Tell us a little about yourselves, what you do, what you love, what is unique about you and your relationship…
Bride works in technical marketing for a semiconductor company. Nick is a patent attorney. We love to travel, ski, run, drink and be merry, be with family.
What’s unique? We’re totally independent and don’t rely on one another to make each other happy… and as a result, we make each other very happy.
Tell us about your special day, was there a specific theme or style? Tell us a little about the setting, the styling and some of your favourite details…
Château de Sannes might be one of those most magical places on earth. That plus the amazing Provence light at that time of year made for a dream-like setting. The château manages to be both grand and understated at the same time so we wanted to keep the theme of the wedding in keeping with that. Simple and not over-done. Lots of greenery to fit in with the surrounding, as it was all outside. Antique pots with herbs on the table and clean white tablecloths. 2 large earns filled with soft coloured flowers for the ceremony and olive branches on the backs of chairs. Good wine and food and different genres of music for each part of the wedding. Our wedding planner, Jennifer, orchestrated the most perfect atmosphere and she just has an eye for this sort of thing.
Tell us about your main outfits:
My dress was designed and made by Noor Al-Rahim (Nara Niro), a friend of a friend. It was made from a beautiful handmade lace sourced from a supplier in Soho. Nick’s suit was made at Trotter & Dean in Cambridge and was navy linen. I had to branch out on my shoes because normal wedding shoes are just not me. I knew I was going to splash out a bit on them and I wanted to make sure I bought something I was 100% going to wear again. Enter gold sequined Jimmy Choo’s!
What were some of the most memorable/unique moments from the day?
Drinking champagne after the ceremony with all of our favourite people (I was so nervous before this point), while some awesome tunes played. Entering dinner to Fleetwood Mac (Everywhere) and all the guests standing and waving their napkins above their heads (amazing moment)! The speeches, which give me goosebumps to this day, because they were so moving and poignant (I knew my Dad could write but I didn’t know my husband could too. Nothing gushy, just heart-warming, entirely personal to us and deeply authentic… can’t ask for anything more.)
Any advice for other couples planning to spend the rest of their lives together?
I’m not sure whether this question relates to relationship advice or short-term wedding advice, so I’ll give you both.
Short-term: I didn’t have my heart set on a marriage or a wedding. We’d been together 10 years (since we were 18 years-old) when we got married, bought a house, and made a commitment to one another long ago. However, celebrating that commitment with the people we love the most couldn’t have been a better decision. Making that memory was worth the stress of planning, and I thank my Dad for highlighting that point to me. Before we embarked on our wedding plans, he asked me how I was thinking about the whole wedding thing – he said, “if I offered you the money instead of this wedding, would you go for that option or is this about creating a memory?” My answer didn’t require a response because, for us, the answer was clear… it’s about creating the memory… a memory I wish I could go back and relive. It can seem like a bit of a mountain when you’re planning but don’t lose sight of why you’re doing it. You’ll never (hopefully) do this again so don’t sweat the small stuff. Details are important but they’re really not worth falling out over. Sometimes, good enough is enough. Practical advice: stay organised and on-top of things when planning (spreadsheets are great), that way you avoid unnecessary freak-outs and stress at home.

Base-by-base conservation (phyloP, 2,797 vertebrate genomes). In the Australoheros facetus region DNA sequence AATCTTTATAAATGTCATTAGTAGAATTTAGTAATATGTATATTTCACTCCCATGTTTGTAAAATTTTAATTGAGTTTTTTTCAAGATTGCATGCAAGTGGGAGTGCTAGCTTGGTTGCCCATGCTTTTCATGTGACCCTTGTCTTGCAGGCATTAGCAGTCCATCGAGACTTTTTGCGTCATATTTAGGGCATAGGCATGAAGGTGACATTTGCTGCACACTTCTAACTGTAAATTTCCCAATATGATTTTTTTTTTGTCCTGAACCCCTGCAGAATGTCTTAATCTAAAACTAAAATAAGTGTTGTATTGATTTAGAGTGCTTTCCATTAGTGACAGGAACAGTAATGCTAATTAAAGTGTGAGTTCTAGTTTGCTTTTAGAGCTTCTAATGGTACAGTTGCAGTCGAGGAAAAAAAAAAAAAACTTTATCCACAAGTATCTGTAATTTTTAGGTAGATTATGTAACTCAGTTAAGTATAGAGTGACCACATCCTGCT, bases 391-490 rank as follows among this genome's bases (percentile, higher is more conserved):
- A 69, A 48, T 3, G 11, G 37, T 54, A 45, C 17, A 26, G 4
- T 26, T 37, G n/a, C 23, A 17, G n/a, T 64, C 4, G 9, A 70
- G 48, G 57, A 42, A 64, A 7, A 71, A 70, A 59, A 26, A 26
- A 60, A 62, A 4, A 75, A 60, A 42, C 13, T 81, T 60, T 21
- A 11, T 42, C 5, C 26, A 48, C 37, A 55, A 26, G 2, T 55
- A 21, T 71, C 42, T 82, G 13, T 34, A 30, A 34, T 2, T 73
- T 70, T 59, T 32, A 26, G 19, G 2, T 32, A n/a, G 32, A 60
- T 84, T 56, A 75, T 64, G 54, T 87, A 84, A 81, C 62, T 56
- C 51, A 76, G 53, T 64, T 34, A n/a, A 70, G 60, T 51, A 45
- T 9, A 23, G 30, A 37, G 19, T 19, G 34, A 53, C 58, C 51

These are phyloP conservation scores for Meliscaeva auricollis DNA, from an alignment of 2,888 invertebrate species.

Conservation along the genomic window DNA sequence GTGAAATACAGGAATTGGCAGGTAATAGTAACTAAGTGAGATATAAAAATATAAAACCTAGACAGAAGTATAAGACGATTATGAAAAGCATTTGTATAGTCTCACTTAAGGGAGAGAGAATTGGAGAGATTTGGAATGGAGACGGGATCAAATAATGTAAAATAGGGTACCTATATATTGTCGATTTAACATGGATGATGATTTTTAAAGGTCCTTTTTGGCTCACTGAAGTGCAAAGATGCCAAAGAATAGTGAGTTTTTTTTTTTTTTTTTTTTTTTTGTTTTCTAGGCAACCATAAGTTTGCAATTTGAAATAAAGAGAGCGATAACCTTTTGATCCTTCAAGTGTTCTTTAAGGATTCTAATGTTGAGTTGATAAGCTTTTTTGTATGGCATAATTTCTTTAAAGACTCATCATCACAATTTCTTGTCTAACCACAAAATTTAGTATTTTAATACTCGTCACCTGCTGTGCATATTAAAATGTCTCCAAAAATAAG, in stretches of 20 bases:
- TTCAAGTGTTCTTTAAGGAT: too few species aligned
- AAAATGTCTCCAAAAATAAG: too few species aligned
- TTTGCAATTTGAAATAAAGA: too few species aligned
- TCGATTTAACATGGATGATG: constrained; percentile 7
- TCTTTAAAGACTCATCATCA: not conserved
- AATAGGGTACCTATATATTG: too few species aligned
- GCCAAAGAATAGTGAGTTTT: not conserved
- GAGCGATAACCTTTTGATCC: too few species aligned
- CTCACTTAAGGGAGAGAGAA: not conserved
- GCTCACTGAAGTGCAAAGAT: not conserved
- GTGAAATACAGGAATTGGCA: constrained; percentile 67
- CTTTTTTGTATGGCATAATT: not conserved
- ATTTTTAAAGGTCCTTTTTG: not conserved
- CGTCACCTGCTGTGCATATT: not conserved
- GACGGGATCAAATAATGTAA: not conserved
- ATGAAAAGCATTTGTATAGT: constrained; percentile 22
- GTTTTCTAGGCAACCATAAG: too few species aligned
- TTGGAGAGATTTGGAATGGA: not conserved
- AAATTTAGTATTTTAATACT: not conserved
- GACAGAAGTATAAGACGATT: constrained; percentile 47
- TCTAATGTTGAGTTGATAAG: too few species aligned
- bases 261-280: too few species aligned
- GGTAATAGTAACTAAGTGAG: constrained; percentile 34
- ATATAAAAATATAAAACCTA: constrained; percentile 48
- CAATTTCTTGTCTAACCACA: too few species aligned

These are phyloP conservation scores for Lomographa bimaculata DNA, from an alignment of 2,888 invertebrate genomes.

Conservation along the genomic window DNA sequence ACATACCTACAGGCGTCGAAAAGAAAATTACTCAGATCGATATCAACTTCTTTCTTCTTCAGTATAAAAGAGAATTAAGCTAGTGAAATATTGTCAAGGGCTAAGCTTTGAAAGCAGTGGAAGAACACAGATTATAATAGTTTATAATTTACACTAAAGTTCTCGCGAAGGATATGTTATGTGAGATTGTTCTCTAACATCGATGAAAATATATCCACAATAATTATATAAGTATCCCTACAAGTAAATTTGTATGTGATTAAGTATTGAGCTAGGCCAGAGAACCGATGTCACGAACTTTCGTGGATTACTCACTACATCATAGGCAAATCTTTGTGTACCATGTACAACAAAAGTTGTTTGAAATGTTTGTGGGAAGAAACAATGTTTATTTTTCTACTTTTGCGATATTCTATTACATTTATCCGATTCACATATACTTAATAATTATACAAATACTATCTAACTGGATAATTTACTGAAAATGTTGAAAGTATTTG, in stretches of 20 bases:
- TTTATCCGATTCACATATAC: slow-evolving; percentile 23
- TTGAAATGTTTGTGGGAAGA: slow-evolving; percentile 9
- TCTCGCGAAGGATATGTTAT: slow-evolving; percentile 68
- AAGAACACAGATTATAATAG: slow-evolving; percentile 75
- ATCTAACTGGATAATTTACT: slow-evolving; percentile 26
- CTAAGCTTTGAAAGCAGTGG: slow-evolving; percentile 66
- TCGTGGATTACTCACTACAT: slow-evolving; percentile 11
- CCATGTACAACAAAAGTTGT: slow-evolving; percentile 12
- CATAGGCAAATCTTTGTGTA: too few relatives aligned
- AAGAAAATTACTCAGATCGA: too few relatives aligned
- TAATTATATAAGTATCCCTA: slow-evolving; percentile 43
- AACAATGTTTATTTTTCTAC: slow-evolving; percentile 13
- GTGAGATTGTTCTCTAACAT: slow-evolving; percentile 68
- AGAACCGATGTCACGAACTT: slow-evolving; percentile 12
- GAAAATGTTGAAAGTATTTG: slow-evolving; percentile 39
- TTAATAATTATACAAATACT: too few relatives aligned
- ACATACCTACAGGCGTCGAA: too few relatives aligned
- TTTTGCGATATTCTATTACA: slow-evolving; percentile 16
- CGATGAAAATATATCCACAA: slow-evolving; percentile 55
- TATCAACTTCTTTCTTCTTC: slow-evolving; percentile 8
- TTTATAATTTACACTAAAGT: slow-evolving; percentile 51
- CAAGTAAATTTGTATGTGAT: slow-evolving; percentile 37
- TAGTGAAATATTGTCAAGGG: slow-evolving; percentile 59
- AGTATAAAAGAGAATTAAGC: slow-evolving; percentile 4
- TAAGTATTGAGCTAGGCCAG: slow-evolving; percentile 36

Most of the grooms I know (including my own) don’t care as much about the wedding details… this can translate as a complete lack of proactivity around wedding planning. To avoid feeling like you’re doing everything alone (and subsequently feeling resentment or frustration), give them jobs to do with clear deadlines and don’t get upset about having to do so. It’s just the way it is. Last thing… try to avoid the weird expectation that everything has to be perfect on and around your wedding day. It’s unrealistic and it’s very likely that some things won’t go to plan and that’s ok (and normal); removing the expectation allows you to truly enjoy the time for what it is rather than what it should be. That was the best advice I ever received and it applies to everything in life, not just your wedding day.
Long-term: Communicate calmly – even when you don’t want to.
Photography: Divine Day Photography | Ceremony and Reception location: Château de Sannes, Provence | Celebrant: Father David Barrow | Bride’s outfit: Nara Niro | Groom’s suit: Trotter & Dean | Bride’s shoes: Jimmy Choo | Groom’s shoes: Crockett & Jones | Hair and Makeup: Camille Bonardi | Fragrance: DKNY Be Delicious | Styling: Camille Bonardi | Planner: Jennifer Fox Weddings | Hire: Be Lounge | Flora: Wild Blossom | Catering and Beverages: Roland Paix | Cake: Made in Cake